Sunday, 23 October 2011

Localism Bill - Lords Report Stage completed


The House of Lords completed the report stage of the Localism Bill on 17 October.

Disappointingly, there has been no further amendment of the clause relating to allegedly ‘concealed’ development, but the Law Society did at least secure a partial amendment of the offending clause at the committee stage, which will make its effect slightly less draconian than the original draft. These provisions are now set out in Clauses 124 to 126. I will take a look at these provisions in more detail in a separate post later.

The government tabled amendments to what was then Clause 111 (now Clause 123), dealing with applications for retrospective planning permission, so as to make it clear that a retrospective planning application would only be precluded where there is a pre-existing enforcement notice in place. For the purposes of the operation of this section, a "pre-existing enforcement notice" is defined as an enforcement notice issued before the retrospective application is received by the local planning authority. This amendment is designed to meet a point which had been raised in committee by Lord Avebury, who thought that the drafting of what is now Clause 123 was ambiguous, so that it might be possible for a local planning authority to negate the purpose of this clause by both declining to determine a retrospective planning application and arguing that an enforcement appeal on Gound (a) was also inadmissible. These amendments, according to ministers, should solve the problem. The government’s policy is that those people seeking planning permission after the event should have one, but only one, bite at the cherry.

The government has also attempted to a limited extent to allay fears as to the effect of what was then Clause 130 (now Clause 142), which provides for ‘local financial considerations’ (i.e. the New Homes Bonus) to be taken into account as a material consideration in the determination of planning applications in accordance with section 70(2) of the 1990 Act. The amendment makes it clear that this clause in the Bill does not alter whether regard is to be had to any particular consideration, or the weight to be given to any consideration under that subsection. Members of the House nevertheless expressed misgivings about the continued presence of this clause in the Bill, and its actual and intended effect on the development control process.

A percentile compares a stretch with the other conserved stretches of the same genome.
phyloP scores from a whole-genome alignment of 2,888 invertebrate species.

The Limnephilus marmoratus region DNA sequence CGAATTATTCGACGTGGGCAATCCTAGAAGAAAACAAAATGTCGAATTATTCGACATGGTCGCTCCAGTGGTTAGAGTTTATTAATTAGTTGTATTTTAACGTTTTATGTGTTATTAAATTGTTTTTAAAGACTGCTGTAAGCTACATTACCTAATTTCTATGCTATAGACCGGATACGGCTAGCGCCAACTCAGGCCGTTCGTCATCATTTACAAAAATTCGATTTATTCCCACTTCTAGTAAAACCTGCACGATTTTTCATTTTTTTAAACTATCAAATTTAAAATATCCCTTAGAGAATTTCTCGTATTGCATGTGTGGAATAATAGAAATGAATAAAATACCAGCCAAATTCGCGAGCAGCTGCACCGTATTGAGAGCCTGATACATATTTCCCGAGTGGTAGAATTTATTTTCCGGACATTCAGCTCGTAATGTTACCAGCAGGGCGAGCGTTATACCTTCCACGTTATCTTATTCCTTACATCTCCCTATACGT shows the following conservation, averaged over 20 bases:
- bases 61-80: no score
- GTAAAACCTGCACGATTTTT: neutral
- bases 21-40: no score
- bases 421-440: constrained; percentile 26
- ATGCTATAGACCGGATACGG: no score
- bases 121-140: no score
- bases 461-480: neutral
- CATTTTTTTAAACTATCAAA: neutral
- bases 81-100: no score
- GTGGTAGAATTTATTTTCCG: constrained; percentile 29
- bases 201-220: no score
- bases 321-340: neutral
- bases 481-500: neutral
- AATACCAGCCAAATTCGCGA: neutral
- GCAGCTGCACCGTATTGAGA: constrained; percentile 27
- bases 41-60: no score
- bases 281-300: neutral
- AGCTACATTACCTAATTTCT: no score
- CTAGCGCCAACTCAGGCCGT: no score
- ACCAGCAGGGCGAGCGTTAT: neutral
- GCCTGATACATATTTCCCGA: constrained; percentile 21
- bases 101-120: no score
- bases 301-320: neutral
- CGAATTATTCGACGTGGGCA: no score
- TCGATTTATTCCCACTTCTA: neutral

The government has also moved to meet criticisms of the clause relating to unauthorised display of advertisements by adding to the Bill a right of appeal to the Magistrates’ Court where a removal notice has been served in accordance with section 225A(3) or (5)(b) of the 1990 Act (as amended) – in what is now Clause 127.

There was a also a discussion on opposition amendments relating to appeals, which were not in fact pressed to a vote. This revealed that the government is still thinking in terms of limiting the right of appeal at some stage in the future. On behalf of the government, Lord Shutt said “The purpose of our planning reforms is to put the local plan at the heart of the system. In fact, the draft national planning policy framework explicitly says so. It is the plan where councils and communities weigh up and integrate different goals and long-term needs so that it sets the framework within which individual planning applications are assessed and decisions taken. We want planning decisions to be taken by local communities, not more appeals undertaken by unelected inspectors in Bristol.”

He added “We are committed to a system of fewer appeals and want development proposals to be determined locally. However, in the few cases where appeals are made, the Secretary of State, as decision-maker, must be entitled to take other material considerations into account, as can councils, on finely balanced matters of judgment-for example, where a local policy is out of date because it does not reflect the changing circumstances of the local area or more recent national policy. In such instances the law allows councils to consider other material considerations in making the right decisions for their communities. ........We shall take the measures that I outlined earlier so that councils and communities feel confident, if challenged at appeal, in defending planning decisions made in accordance with an up-to-date plan and where there is no conflict with national policy.”

I don’t like the sound of that, and we shall have to be vigilant to avoid any future attempt to abrogate or limit the right of appeal or the basis on which appeals will be considered and determined.

© MARTIN H GOODALL

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